In 2019, I co-authored an article published by the American Bar Association regarding the future of U.S. pretrial discovery involving European Union data following the decision by the United States District Court for the District of Arizona in Salt River Project Agricultural Improvement & Power District v. Trench-France SAS, 303 F. Supp. 3d 1004 (D. Ariz. 2018). The article concluded that Salt River represented a potential watershed moment promoting the application of a foreign mechanism to U.S. discovery overseen by a foreign discovery master under the Hague Convention, as opposed to U.S. courts’ typical deference to domestic discovery practices.
Recently, however, I was involved in a matter which demonstrated that state courts may be reluctant to follow Salt River’s lead. That case, Phillips v. Vesuvius USA Corp., involved a claim for age discrimination and retaliation. Plaintiff served discovery requests seeking the personnel files of six employees of the defendant corporation’s European affiliates. Those employees were citizens of European countries whose data is protected by the European Union’s General Data Protection Regulation (“GDPR”). Defendants objected to the requests on the ground that disclosure of the requested information was prohibited by the GDPR. Plaintiff filed a motion to compel, which the trial court granted. Defendants then appealed to the Ohio Court of Appeals.
For more than three decades, U.S. courts have determined whether to override foreign laws restricting discovery of documents or information located in other countries by relying on the balancing test set forth by the United States Supreme Court in Société Nationale Industrielle Aérospatiale v. United States District Court for the Southern District of Iowa, 482 U.S. 522 (1987). The relevant factors are as follows:
- the importance to the . . . litigation of the documents or other information requested;
- the degree of specificity of the request;
- whether the information originated in the United States;
- the availability of alternative means of securing the information; and
- the extent to which noncompliance with the request would undermine important interests of the United States, or compliance with the request would undermine important interests of the state where the information is located.
The Ohio Court of Appeals concluded that the five factors either favored disclosure or were neutral. The court found the first factor weighed in favor of disclosure because personnel files are basic discovery in employment-related cases. The second factor also favored disclosure, since the requests only sought records from a handful of individuals. The court deemed the third factor neutral, since it was unclear from the record where the information in question originated. The court found the fourth factor weighed in favor of disclosure. Notwithstanding Defendants’ argument that Plaintiff could and should have sought the documents via the Hague Convention, as was done in Salt River, the court of appeals concluded that requiring Plaintiff to utilize another method of seeking the documents over a year after he had requested them was not a viable alternative. Finally, the court of appeals held that the fifth factor also weighed in favor of discovery, based on Ohio’s clear public policy prohibiting age discrimination and retaliation and Defendants’ failure to establish that production would create a hardship or enforcement action under the EU regime. The court of appeals, did, however, require the trial court to conduct an in camera review on remand to redact information that it found irrelevant or confidential.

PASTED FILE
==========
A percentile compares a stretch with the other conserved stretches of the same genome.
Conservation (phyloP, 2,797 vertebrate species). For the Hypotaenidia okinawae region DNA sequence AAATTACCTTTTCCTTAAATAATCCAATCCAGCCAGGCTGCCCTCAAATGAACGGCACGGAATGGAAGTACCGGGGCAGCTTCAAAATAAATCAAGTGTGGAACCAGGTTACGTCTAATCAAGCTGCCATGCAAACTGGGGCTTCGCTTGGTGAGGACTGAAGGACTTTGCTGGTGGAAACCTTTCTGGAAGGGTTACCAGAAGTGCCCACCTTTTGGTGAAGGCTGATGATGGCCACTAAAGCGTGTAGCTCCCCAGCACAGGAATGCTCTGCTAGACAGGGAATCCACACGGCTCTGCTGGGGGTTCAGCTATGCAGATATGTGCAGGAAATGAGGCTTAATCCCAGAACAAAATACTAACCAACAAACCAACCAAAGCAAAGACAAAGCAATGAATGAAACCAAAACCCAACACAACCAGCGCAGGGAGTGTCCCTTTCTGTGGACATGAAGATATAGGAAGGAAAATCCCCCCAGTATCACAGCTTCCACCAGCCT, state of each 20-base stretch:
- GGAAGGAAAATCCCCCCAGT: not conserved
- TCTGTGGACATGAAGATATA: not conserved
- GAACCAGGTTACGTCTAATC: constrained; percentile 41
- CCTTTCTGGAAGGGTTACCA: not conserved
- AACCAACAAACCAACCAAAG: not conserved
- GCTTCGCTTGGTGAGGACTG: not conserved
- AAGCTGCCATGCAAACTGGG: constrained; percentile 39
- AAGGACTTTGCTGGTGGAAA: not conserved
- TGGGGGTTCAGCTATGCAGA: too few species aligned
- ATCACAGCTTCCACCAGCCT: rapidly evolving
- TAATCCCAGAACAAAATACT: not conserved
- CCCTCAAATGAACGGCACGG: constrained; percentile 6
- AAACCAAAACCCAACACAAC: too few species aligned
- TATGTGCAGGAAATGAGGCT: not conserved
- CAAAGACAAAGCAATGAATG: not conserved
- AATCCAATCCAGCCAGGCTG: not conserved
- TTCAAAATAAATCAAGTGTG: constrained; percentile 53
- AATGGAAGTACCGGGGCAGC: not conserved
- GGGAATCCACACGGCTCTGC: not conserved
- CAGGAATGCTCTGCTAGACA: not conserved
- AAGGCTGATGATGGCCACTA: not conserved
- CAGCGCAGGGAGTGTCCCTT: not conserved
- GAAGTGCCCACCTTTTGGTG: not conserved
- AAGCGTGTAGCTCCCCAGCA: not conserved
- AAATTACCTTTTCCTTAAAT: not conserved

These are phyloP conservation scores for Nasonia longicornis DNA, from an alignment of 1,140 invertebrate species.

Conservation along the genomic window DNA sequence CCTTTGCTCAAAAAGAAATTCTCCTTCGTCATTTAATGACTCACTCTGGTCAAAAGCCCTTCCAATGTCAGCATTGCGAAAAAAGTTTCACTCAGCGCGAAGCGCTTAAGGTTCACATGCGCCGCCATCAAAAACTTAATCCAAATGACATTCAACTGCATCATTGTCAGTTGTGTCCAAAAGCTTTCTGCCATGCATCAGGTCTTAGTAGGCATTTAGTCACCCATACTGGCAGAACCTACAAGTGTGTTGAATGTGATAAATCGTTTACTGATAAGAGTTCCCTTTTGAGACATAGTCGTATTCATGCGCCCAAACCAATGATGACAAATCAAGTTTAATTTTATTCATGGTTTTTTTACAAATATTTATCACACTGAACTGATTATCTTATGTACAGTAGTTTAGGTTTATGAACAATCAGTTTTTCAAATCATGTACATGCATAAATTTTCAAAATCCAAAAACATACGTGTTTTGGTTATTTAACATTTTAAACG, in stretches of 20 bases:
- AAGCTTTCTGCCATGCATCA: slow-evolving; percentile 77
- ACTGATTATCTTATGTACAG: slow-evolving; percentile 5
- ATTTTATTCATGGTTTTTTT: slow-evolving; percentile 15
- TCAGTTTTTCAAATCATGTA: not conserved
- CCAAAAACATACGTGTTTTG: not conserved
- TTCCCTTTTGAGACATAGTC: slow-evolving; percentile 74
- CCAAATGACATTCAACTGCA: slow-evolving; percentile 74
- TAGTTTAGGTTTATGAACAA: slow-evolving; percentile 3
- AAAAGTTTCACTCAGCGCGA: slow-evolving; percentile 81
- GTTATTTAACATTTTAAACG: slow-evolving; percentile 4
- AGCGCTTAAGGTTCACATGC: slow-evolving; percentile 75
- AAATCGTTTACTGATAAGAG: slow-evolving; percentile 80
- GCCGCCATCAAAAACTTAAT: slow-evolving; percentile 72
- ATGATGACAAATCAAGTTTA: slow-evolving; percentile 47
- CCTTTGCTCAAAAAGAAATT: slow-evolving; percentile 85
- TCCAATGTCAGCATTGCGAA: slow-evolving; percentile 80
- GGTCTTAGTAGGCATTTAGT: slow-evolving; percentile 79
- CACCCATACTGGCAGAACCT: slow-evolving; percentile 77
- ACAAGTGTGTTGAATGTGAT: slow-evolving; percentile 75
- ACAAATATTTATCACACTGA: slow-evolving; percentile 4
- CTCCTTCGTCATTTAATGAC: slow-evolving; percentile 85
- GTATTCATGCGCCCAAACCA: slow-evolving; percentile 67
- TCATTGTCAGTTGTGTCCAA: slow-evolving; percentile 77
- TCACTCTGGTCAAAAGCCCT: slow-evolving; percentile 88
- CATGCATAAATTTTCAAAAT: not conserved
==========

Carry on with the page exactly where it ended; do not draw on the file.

The vast majority of decisions applying the Aérospatiale factors have arisen in federal court. Because there is no definitive principle holding that the comity analysis in Aérospatiale is binding on state courts, see Gary B. Born & Peter B. Rutledge, International Civil Litigation in United States Courts 1035–36 (6th ed. 2018), state courts have the ability to accord greater respect to the GDPR. Moreover, as we argued in the ABA article, due to the economic and policy developments over the ensuing three decades, it is becoming increasingly urgent to reassess Aérospatiale, whose balancing factors were laid out long before implementation of the GDPR. The Salt River decision appeared willing to stand in the vanguard of this effort. The Ohio Court of Appeals appeared much more comfortable with the status quo.
The danger of the court of appeals’ approach is illustrated in our ABA article. As foreshadowed by the Aérospatiale dissent, the comity analysis has been overwhelmingly applied with pro-forum biases. A 2015 empirical study determined that courts applying the Aérospatiale test have found that each of the four subjective factors of the test weigh in favor of U.S. discovery by at least a four-to-one ratio, with two of those factors favoring U.S. discovery by a ten-to-one ratio. See Geoffrey Sant, Court-Ordered Law Breaking, 81 Brook. L. Rev. 181, 191-92 (2015). Since 1997, this pro-forum bias has led to a 2,500 percent increase in cases where litigants have asked courts to reject foreign privacy laws as compared to the period from 1987 to 1997. Indeed, in analyzing the fifth factor, the Ohio Court of Appeals focused solely on the interests of the United States and completely failed to address “the extent to which . . . compliance with the [discovery] request would undermine important interests” of the foreign state.
It remains to be seen whether Salt River is truly a watershed moment representing greater respect for international comity by U.S. courts in resolving pretrial discovery disputes, or simply an outlier as domestic courts fall back into the comfort of their traditional pro-forum biases. Early results are not encouraging.